“[T]he largely debt-financed purchase of a family-owned [business] was not a fraudulent [transfer] and did not amount to a violation of the fiduciary duty of the company’s directors,” held the U.S. Court of Appeals for the First Circuit on Dec. 4, 2017. In re Irving Tanning Co., 2017 W.L. 5988834, *1 (1st Cir. Dec. 4, 2017). According to the court, “the bankruptcy court’s factual determinations [after a five-day trial were] not clearly erroneous,” and were supported by “sufficient facts to support its conclusions” despite a lack of specific findings relating to two debtor subsidiaries. Id.
Courts have recently rejected fraudulent transfer and fiduciary duty attacks on transactions undermined by unforeseen events and the “global financial crisis” of 2009-10. Id., at *2. See, e.g., In re ATP Oil & Gas Corp., 2017 U.S. App. LEXIS 21337 (5th Cir. Oct. 27, 2017) (affirmed dismissal of trustee’s fiduciary duty and fraudulent transfer claims based on payment on stock dividends and payment of cash bonuses to officers during the two years preceding bankruptcy after a major oil spill in 2010 and moratoria on further drilling); and In re Lyondell Chem. Co., 2017 Bankr. LEXIS 1097, *6 (Bankr. S.D.N.Y. April 21, 2017) (after a lengthy trial, trustee failed to prove insolvency, actual fraud or fault to support breach of fiduciary duty claims; debtor had been “buffeted by unplanned and . . . unforeseeable events . . . and the effect of the Great Recession at the end of 2008.”).
The holding company debtor (“Holdco”) and its two operating subsidiaries (“Sub 1” and “Sub 2”) were part of an administratively consolidated Chapter 11 case. A private equity firm (“P”) had created Holdco after acquiring the stock of another leather manufacturer (“Irving”) in the same business as Sub 1. P believed that “consolidating [Sub 1] and Irving could lower the cost of leather production and allow the surviving entity’s products to reach new markets.” 2017 WL 5988834, at *1. Eventually, P created Holdco and transferred its “stake in Irving to it.” Id. Holdco was the sole shareholder of Sub 1, which was in turn the sole shareholder of Sub 2. Holdco had acquired Sub 1 from a family group of shareholders, who had owned it for over 100 years and who sold it to Holdco in late 2007 for cash, a note, Holdco stock, the assumption of some of Sub 1’s liabilities and the granting of employment contracts for two shareholders. Id., at *1, *6.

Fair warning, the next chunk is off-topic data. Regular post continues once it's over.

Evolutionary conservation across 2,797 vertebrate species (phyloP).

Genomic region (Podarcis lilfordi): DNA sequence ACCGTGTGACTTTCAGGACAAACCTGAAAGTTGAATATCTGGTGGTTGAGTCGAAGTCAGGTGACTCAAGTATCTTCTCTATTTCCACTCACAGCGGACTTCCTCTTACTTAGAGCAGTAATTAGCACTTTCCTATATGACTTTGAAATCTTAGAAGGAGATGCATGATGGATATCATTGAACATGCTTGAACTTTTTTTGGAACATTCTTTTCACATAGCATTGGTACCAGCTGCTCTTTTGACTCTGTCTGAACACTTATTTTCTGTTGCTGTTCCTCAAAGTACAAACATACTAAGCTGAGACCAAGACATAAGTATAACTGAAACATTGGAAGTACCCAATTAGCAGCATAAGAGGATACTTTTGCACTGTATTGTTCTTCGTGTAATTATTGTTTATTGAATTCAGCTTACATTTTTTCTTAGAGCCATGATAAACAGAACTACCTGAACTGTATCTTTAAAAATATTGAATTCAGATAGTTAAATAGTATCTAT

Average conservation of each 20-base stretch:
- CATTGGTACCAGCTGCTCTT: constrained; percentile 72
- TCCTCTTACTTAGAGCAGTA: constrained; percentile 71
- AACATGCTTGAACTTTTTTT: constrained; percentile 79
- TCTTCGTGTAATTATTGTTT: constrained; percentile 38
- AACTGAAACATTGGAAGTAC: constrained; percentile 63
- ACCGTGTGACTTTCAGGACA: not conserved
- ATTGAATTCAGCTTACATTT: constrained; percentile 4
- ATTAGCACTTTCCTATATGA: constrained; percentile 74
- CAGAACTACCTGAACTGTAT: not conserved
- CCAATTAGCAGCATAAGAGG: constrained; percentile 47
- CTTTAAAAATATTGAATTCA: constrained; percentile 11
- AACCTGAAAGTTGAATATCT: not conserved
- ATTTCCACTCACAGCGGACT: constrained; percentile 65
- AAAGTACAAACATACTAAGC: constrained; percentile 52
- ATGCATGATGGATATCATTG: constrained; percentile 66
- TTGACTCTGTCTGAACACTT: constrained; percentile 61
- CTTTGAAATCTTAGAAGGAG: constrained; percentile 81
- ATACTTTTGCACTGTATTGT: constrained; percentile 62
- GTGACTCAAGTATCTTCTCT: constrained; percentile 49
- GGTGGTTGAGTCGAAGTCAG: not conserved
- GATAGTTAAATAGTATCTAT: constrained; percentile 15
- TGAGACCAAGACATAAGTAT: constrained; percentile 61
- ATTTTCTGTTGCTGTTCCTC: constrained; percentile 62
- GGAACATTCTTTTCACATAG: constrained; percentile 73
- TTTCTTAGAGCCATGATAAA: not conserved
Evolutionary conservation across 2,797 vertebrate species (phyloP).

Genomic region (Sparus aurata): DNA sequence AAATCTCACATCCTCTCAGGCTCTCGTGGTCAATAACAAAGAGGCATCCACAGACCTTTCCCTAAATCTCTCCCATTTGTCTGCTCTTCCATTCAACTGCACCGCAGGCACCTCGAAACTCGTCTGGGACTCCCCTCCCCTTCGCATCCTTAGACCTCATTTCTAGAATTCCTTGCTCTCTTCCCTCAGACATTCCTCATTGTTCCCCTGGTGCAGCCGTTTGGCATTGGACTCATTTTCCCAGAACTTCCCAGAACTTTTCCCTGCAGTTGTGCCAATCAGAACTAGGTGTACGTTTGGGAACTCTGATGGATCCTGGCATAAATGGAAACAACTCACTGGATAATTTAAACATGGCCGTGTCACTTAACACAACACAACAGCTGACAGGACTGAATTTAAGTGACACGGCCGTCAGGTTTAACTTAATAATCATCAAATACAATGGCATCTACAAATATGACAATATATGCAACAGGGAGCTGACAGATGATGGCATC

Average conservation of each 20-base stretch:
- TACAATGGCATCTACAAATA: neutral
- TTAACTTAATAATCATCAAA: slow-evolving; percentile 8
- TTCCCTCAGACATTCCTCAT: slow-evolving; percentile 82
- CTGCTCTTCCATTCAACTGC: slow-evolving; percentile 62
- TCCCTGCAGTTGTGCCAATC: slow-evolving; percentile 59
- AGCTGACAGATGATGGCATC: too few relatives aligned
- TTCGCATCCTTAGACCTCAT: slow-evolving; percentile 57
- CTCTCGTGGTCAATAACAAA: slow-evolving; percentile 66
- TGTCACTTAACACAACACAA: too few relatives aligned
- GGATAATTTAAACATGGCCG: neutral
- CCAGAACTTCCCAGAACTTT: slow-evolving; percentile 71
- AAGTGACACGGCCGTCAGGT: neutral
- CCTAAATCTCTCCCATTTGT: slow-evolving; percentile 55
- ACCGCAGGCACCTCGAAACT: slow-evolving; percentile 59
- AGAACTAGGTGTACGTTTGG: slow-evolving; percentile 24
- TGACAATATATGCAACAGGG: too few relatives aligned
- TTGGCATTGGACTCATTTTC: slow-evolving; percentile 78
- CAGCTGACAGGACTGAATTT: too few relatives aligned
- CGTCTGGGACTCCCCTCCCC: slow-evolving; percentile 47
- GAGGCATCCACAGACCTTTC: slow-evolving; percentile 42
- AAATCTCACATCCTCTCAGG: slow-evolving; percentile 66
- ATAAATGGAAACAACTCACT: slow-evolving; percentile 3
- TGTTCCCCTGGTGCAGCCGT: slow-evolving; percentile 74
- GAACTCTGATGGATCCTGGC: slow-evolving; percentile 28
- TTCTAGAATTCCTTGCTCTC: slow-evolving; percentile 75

The directors of Sub 1 carefully “considered the transaction” with Holdco before approving it. Id. at *2. They received “financial advice from . . . a management consulting firm; accounting advice from an outside public accountant; and legal advice from” Sub 1’s counsel. Id., at *2. Evidence showed “that the transaction would create a stronger entity long-term. Financial projections [showed] that the transaction was likely to succeed, though [Sub 1] recognized that the transaction involved risk.” Id.
Holdco financed the transaction with a loan from its primary lender, secured by the assets of Holdco and its four subsidiaries. Holdco was “able to pay its bills” immediately after the transaction, but encountered financial problems in early 2008 when “the global financial crisis” started. Id. By 2010, Holdco was insolvent, causing it and the other debtors to file Chapter 11 petitions in late 2010. A litigation trust acquired the debtors’ claims after the bankruptcy court confirmed a Chapter 11 plan on Oct. 18, 2012.
The Lower Courts
The litigation trustee sued the shareholders and the directors of Sub 1. It sought to void the transactions as a fraudulent transfer and hold the directors liable for breach of their “fiduciary duties by approving” the transaction with Holdco. Id., at *3.
The bankruptcy court, after a five-day trial with a voluminous record, ruled for the defendants “on every count.” Id. Despite the court’s failure to make “specific findings with respect to” Sub 1 and Sub 2 when finding that the sale of Sub 1 was not a fraudulent transfer and that its directors had not breached their duties, the trustee never asked for additional findings. Id.
The trustee appealed to the district court, arguing that “the bankruptcy court’s decision was insufficiently supported by findings of fact and was clearly erroneous.” Id. Affirming, the district court disagreed, holding that any mistakes made by the bankruptcy court “were harmless and that [the trustee] had not shown any breach” of fiduciary duty. Id.
The Court of Appeals
The court overlooked the bankruptcy court’s lack of detailed findings because the factual findings in the record were sufficient and because the trustee failed to ask the bankruptcy court for more findings. Id., at *4. Still, the First Circuit conceded that the bankruptcy court ordinarily should have analyzed whether the “transaction was fraudulent with respect to the individual debtors,” Sub 1 and Sub 2, not just Holdco. Id., at *4. Under the Uniform Fraudulent Transfer Act (“UFTA”), which the trustee relied on here, “each entity needs to be evaluated separately.” Id. “[W]hether the transaction was fraudulent with respect to a separate entity [i.e., Holdco] does not adequately protect [the] interest” of the creditors of Sub 1 and Sub 2. Id.